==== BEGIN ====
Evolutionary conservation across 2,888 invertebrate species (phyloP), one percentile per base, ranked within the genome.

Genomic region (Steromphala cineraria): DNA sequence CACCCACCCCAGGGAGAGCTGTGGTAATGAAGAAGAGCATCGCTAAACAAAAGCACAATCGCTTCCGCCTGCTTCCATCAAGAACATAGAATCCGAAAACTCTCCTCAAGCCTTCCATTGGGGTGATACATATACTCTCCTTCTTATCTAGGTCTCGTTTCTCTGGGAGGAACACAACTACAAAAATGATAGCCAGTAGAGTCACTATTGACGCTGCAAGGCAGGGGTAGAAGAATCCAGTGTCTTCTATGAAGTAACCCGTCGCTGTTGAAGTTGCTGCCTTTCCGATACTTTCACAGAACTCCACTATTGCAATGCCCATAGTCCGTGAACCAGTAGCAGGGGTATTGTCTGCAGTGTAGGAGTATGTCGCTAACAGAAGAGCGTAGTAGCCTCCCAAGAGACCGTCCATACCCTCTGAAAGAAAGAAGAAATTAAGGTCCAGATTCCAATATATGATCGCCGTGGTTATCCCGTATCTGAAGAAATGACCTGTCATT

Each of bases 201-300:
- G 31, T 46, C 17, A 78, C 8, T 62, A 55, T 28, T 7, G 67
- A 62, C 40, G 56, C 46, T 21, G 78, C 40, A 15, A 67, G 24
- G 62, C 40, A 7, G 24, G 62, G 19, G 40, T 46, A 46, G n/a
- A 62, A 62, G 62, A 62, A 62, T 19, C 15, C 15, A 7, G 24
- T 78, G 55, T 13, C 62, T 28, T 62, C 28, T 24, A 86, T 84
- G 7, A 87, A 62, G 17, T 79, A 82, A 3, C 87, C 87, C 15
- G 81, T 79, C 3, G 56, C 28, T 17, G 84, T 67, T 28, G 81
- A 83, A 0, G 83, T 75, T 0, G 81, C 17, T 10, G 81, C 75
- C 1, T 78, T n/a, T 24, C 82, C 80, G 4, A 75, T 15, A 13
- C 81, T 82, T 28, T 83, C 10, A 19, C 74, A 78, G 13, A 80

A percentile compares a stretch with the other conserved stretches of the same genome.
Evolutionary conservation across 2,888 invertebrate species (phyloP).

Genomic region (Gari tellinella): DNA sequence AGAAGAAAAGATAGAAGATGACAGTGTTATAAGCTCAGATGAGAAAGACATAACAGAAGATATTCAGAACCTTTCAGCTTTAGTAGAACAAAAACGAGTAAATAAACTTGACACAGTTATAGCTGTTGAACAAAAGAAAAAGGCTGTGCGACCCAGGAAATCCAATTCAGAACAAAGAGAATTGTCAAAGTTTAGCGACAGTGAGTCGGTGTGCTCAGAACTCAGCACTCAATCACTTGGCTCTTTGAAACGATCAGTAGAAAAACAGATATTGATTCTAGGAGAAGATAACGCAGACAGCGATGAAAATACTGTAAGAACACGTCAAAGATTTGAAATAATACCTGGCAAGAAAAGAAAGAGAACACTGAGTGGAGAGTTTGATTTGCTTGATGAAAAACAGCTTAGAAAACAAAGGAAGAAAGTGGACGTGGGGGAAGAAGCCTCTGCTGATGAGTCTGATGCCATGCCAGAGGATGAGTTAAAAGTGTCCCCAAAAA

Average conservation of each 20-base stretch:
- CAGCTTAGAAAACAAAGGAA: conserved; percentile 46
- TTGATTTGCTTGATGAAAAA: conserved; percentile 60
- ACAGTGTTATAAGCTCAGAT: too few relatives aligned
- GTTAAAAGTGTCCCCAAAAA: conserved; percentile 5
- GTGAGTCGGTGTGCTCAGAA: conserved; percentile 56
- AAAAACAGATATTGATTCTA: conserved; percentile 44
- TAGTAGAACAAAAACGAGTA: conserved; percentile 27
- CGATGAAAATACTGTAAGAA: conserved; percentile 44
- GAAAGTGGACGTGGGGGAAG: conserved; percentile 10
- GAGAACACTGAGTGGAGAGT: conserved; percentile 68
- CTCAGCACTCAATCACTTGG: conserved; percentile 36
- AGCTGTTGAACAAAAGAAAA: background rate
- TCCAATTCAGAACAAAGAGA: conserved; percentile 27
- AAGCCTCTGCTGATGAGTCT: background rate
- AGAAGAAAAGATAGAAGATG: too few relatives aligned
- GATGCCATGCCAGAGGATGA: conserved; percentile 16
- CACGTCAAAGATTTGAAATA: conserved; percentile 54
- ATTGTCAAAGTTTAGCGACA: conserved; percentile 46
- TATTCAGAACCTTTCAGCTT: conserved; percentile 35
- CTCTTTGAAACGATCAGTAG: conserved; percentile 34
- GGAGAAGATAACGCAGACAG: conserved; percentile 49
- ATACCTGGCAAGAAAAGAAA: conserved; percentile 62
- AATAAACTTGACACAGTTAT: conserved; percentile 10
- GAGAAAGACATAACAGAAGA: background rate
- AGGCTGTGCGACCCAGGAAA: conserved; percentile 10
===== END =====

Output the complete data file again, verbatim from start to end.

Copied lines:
Evolutionary conservation across 2,888 invertebrate species (phyloP), one percentile per base, ranked within the genome.

Genomic region (Steromphala cineraria): DNA sequence CACCCACCCCAGGGAGAGCTGTGGTAATGAAGAAGAGCATCGCTAAACAAAAGCACAATCGCTTCCGCCTGCTTCCATCAAGAACATAGAATCCGAAAACTCTCCTCAAGCCTTCCATTGGGGTGATACATATACTCTCCTTCTTATCTAGGTCTCGTTTCTCTGGGAGGAACACAACTACAAAAATGATAGCCAGTAGAGTCACTATTGACGCTGCAAGGCAGGGGTAGAAGAATCCAGTGTCTTCTATGAAGTAACCCGTCGCTGTTGAAGTTGCTGCCTTTCCGATACTTTCACAGAACTCCACTATTGCAATGCCCATAGTCCGTGAACCAGTAGCAGGGGTATTGTCTGCAGTGTAGGAGTATGTCGCTAACAGAAGAGCGTAGTAGCCTCCCAAGAGACCGTCCATACCCTCTGAAAGAAAGAAGAAATTAAGGTCCAGATTCCAATATATGATCGCCGTGGTTATCCCGTATCTGAAGAAATGACCTGTCATT

Each of bases 201-300:
- G 31, T 46, C 17, A 78, C 8, T 62, A 55, T 28, T 7, G 67
- A 62, C 40, G 56, C 46, T 21, G 78, C 40, A 15, A 67, G 24
- G 62, C 40, A 7, G 24, G 62, G 19, G 40, T 46, A 46, G n/a
- A 62, A 62, G 62, A 62, A 62, T 19, C 15, C 15, A 7, G 24
- T 78, G 55, T 13, C 62, T 28, T 62, C 28, T 24, A 86, T 84
- G 7, A 87, A 62, G 17, T 79, A 82, A 3, C 87, C 87, C 15
- G 81, T 79, C 3, G 56, C 28, T 17, G 84, T 67, T 28, G 81
- A 83, A 0, G 83, T 75, T 0, G 81, C 17, T 10, G 81, C 75
- C 1, T 78, T n/a, T 24, C 82, C 80, G 4, A 75, T 15, A 13
- C 81, T 82, T 28, T 83, C 10, A 19, C 74, A 78, G 13, A 80

A percentile compares a stretch with the other conserved stretches of the same genome.
Evolutionary conservation across 2,888 invertebrate species (phyloP).

Genomic region (Gari tellinella): DNA sequence AGAAGAAAAGATAGAAGATGACAGTGTTATAAGCTCAGATGAGAAAGACATAACAGAAGATATTCAGAACCTTTCAGCTTTAGTAGAACAAAAACGAGTAAATAAACTTGACACAGTTATAGCTGTTGAACAAAAGAAAAAGGCTGTGCGACCCAGGAAATCCAATTCAGAACAAAGAGAATTGTCAAAGTTTAGCGACAGTGAGTCGGTGTGCTCAGAACTCAGCACTCAATCACTTGGCTCTTTGAAACGATCAGTAGAAAAACAGATATTGATTCTAGGAGAAGATAACGCAGACAGCGATGAAAATACTGTAAGAACACGTCAAAGATTTGAAATAATACCTGGCAAGAAAAGAAAGAGAACACTGAGTGGAGAGTTTGATTTGCTTGATGAAAAACAGCTTAGAAAACAAAGGAAGAAAGTGGACGTGGGGGAAGAAGCCTCTGCTGATGAGTCTGATGCCATGCCAGAGGATGAGTTAAAAGTGTCCCCAAAAA

Average conservation of each 20-base stretch:
- CAGCTTAGAAAACAAAGGAA: conserved; percentile 46
- TTGATTTGCTTGATGAAAAA: conserved; percentile 60
- ACAGTGTTATAAGCTCAGAT: too few relatives aligned
- GTTAAAAGTGTCCCCAAAAA: conserved; percentile 5
- GTGAGTCGGTGTGCTCAGAA: conserved; percentile 56
- AAAAACAGATATTGATTCTA: conserved; percentile 44
- TAGTAGAACAAAAACGAGTA: conserved; percentile 27
- CGATGAAAATACTGTAAGAA: conserved; percentile 44
- GAAAGTGGACGTGGGGGAAG: conserved; percentile 10
- GAGAACACTGAGTGGAGAGT: conserved; percentile 68
- CTCAGCACTCAATCACTTGG: conserved; percentile 36
- AGCTGTTGAACAAAAGAAAA: background rate
- TCCAATTCAGAACAAAGAGA: conserved; percentile 27
- AAGCCTCTGCTGATGAGTCT: background rate
- AGAAGAAAAGATAGAAGATG: too few relatives aligned
- GATGCCATGCCAGAGGATGA: conserved; percentile 16
- CACGTCAAAGATTTGAAATA: conserved; percentile 54
- ATTGTCAAAGTTTAGCGACA: conserved; percentile 46
- TATTCAGAACCTTTCAGCTT: conserved; percentile 35
- CTCTTTGAAACGATCAGTAG: conserved; percentile 34
- GGAGAAGATAACGCAGACAG: conserved; percentile 49
- ATACCTGGCAAGAAAAGAAA: conserved; percentile 62
- AATAAACTTGACACAGTTAT: conserved; percentile 10
- GAGAAAGACATAACAGAAGA: background rate
- AGGCTGTGCGACCCAGGAAA: conserved; percentile 10